(have you watched a feather fall lately?
If not, do. it gives you the answer to everything.
So she’s flitty-swooshing,
soft and grinning, singing free
She scoffs love.
Maybe that’s why Pa barked
and Ma was ice-cold
– maybe that’s what love does.
But no sooner this sad thought’s out there,
almost like it’s visible or something,
there’s this creature – a humale kinda,
but his legs joined like a merman
and fins as well as arms, but ohhhh, so handsome,
just thinking of him I’m getting half-lid dream-eyes.
He catches her
(she ain’t quite mastered all them sky-diving tricks yet).
And holds her long…
And holds her soft…
And holds her gentle…
her cheek finds his upper arm
– it feels good enough she cries,
fist time ever. And he brushes and strokes
her hairs and head and that little tiny bit
where somes of us can grow bristle-hairs.
And she’s thinking:
no, this is love.
This is DEFINITELY love.
This is something all shades of new,
new as flying,
new as tomorrow’s sunrise,
new as the butterflies
beneath my tum-button
and she stays absolutely mushy-soft-still
in that place
for longer than all the time
she’s been on this god-forsaken land.
That’s the first.
Will you stay for more?
They come plenty.
Long as there’s ears and eyes.
I also like, every now and then,
the odd pat and smile,
or treat, you know
– that little something that says
I’m here and that’s
not too much hell of a thing…
PS: Shhhh. This next bit’s not for sharing:
That’s me, typing up the words.
I love this little feller that came into my life as a surprise gift from the cafe owner where I sit painting pigeons and other all-kinds-of-odd most days. I think he’s seen me drooling over it every time I get a new napkin to wipe brushes. There’s something just so sweet, funny and compelling about him – can’t put my finger on it, but I’m so glad he’s landed in my life.
I’m to bed now. I pat Sailor, pass him a sugar. Tell him he’s lovely.
He grins. I nod and grins back :-).
PSS: I’ve found out Sailor likely came from the HMS Warwick Castle, biggest navy ship in both wars – went down in 1944, with Lucky Lady, a small ship, sailing out to help any survivors.
to be continued…
You might as well know my weakness. It’s ice cream. Any flavour, most kinds, regardless of country of origin. I am extremely ice cream tolerant and I wonder if Bob Graham had similar thoughts when he penned his latest picture book masterpiece, Vanilla Icecream.
Vanilla Icecream is an eloquently articulated tale about a young curious sparrow whose world revolves around a dusty truck stop in the heart of India. He enjoys his existence and relishes his freedom with the blithe objectivity of all wild things until one day his pluck and appetite hook up with fate, which escorts him south across rough seas and through dark nights, eventually delivering him ‘into a bright new day’.
Unperturbed by his new environment in a different land, the truck stop sparrow chances upon a new eating hole and Edie Irvine, a toddler whose young life is inextricably changed forever because of him.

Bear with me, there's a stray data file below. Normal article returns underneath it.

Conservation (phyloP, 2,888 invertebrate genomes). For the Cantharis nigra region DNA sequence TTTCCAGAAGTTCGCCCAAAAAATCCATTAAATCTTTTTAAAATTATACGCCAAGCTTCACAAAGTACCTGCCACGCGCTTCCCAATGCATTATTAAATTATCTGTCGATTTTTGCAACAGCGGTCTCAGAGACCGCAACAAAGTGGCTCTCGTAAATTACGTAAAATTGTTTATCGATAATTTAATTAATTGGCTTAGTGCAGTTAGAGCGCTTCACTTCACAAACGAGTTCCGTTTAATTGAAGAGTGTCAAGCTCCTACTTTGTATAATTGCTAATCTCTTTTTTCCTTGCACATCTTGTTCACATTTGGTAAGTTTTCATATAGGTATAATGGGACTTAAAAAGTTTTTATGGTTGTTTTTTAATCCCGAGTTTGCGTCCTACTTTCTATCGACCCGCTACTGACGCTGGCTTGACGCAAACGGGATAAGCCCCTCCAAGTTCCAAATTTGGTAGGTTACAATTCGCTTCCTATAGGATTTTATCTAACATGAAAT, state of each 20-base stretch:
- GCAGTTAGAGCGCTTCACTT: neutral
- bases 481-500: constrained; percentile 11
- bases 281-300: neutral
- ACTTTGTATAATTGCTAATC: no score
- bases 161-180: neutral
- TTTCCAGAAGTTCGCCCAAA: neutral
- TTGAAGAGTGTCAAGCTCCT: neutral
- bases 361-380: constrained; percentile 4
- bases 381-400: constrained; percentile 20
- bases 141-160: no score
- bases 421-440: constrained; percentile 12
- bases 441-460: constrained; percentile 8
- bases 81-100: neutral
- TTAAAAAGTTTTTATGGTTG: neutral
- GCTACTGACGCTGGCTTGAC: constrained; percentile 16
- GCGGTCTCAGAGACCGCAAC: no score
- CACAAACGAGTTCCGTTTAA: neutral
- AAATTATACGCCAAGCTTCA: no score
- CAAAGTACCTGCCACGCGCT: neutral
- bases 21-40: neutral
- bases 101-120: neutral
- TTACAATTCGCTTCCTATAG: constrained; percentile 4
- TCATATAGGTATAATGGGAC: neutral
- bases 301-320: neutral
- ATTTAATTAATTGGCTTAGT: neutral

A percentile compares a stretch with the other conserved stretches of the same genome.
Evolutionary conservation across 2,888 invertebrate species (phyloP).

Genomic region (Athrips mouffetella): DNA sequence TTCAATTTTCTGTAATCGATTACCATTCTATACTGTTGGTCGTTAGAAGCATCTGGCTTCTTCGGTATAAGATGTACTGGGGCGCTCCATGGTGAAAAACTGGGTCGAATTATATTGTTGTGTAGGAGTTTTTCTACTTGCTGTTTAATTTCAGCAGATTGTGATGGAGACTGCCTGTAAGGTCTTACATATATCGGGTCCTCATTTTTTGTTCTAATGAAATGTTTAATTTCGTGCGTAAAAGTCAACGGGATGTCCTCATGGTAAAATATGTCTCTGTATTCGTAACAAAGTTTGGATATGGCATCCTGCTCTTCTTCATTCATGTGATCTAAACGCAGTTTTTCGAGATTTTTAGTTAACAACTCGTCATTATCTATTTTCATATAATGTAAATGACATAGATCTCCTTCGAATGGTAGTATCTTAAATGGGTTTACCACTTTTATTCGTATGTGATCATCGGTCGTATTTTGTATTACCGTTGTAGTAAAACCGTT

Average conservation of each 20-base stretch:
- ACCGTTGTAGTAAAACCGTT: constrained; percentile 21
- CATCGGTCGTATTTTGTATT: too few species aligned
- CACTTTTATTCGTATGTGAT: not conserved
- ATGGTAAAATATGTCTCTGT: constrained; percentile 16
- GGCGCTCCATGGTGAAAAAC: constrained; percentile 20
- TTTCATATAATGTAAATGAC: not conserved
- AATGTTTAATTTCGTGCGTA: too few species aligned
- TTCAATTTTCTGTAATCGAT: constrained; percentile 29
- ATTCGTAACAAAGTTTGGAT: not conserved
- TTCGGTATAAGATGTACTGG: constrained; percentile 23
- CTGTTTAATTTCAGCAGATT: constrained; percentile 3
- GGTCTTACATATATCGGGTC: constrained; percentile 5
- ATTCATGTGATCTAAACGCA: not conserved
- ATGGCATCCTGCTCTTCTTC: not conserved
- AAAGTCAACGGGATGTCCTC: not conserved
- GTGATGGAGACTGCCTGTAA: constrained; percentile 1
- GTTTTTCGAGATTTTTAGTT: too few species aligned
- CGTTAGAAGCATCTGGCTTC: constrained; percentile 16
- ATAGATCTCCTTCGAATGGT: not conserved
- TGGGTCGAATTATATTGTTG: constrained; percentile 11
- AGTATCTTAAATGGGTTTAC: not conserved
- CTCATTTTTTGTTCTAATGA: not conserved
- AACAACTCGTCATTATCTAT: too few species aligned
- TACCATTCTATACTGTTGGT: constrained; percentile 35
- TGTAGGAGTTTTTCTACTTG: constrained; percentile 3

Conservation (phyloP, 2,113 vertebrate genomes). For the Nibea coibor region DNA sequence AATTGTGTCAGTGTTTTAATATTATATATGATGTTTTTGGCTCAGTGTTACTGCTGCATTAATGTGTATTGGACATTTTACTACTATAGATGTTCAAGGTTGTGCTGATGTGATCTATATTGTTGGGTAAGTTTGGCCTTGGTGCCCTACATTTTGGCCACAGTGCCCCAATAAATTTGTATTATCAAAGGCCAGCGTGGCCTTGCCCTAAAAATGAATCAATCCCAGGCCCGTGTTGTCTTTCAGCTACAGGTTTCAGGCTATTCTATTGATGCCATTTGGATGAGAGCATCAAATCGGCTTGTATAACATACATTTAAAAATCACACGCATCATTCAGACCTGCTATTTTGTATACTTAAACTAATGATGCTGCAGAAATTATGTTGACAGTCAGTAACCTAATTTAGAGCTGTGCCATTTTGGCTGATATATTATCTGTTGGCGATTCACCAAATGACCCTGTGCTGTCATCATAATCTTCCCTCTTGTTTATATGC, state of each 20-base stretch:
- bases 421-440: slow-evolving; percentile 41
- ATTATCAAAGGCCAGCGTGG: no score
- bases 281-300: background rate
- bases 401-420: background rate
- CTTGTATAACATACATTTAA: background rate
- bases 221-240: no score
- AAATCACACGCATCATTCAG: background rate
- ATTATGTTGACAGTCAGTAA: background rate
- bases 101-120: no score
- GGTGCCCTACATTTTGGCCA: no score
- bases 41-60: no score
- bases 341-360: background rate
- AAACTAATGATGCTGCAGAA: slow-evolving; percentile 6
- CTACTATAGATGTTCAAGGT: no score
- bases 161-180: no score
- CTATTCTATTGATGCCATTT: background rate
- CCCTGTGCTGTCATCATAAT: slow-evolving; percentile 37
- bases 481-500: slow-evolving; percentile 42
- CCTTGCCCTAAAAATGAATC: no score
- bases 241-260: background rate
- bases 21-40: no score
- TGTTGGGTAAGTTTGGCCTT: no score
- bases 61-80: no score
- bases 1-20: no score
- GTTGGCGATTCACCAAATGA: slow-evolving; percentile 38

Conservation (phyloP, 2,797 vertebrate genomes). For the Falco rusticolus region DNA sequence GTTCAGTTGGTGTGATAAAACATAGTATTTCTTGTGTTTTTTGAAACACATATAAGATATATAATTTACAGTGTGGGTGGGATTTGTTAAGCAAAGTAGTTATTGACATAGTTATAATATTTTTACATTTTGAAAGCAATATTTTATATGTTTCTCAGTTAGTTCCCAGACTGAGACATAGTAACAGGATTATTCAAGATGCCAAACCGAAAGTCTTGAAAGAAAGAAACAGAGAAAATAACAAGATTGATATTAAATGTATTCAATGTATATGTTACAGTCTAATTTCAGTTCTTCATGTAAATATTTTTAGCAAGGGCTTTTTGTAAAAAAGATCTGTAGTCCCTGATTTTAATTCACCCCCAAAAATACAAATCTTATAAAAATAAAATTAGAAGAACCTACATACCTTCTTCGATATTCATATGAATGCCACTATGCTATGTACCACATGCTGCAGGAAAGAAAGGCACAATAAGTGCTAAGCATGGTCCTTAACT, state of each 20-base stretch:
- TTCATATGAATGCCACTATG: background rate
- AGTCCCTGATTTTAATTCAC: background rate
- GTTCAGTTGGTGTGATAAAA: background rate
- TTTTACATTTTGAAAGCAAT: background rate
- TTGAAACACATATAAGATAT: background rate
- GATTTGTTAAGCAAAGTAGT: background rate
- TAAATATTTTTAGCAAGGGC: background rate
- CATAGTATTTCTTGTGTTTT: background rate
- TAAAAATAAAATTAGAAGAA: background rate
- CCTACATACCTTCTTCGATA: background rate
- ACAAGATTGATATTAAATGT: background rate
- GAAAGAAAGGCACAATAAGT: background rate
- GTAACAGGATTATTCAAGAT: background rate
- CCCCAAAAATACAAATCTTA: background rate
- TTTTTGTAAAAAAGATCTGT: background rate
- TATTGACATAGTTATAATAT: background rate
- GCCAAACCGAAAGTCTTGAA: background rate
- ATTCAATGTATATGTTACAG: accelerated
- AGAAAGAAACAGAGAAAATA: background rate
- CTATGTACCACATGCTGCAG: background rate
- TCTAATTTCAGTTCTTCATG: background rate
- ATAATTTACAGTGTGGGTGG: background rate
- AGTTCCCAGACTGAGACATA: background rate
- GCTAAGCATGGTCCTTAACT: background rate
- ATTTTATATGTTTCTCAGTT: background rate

Graham’s dramatic narration of the little sparrow’s epic journey stuns you with its beautiful brevity and makes you want to follow the courageous new immigrant and know if Edie’s and his paths will ever cross again. This is a largely self-indulgent desire on my part as I get quite caught up in Graham’s snapshots of life, wanting them to never end. Nonetheless, end they must and this one’s delicious denouement is as immeasurably satisfying as a bowl of vanilla ice cream.
There are numerous wordless pages in this picture book as Graham shapes much of the narration visually with his splendid, slightly sassy, culturally sensitive illustrations. Graham has the unique, unaffected knack of suffusing modern day nuances with old-fashioned appeal into his pictures that draw the eye of young and old alike deep into the story in spite of the apparent simplicity on shown on the page.
This story allowed me to sift through memories, mostly glorious of my own ‘firsts’ and it reminded me of my daughter’s wonderment when discovering her first time, life-changing tastes, notions, and realisations. What Vanilla Icecream evokes in you depends entirely on your own memories and attitude towards new people and new experiences, and your fondness for ice cream of course. However, you will be hard pressed to find a better way to introduce the complex ideals of human rights, fate, and immigration to young ones where a lightness of touch is more readily comprehended than harsh dry facts. As Amnesty International UK proclaims through its endorsement of Vanilla Icecream;
‘…we should all enjoy life, freedom, and safety. These are some of our human rights.’
Vanilla Icecream is quite simply a stunning picture book. Quiet and unassuming in its appearance. Complex and multi-layered enough to warrant spirited discussion with 3 to 103 year olds.
The perfect scoop.
Walker Books UK 2014Add a Comment
These are taken from an interview with the amazing Zoe Toft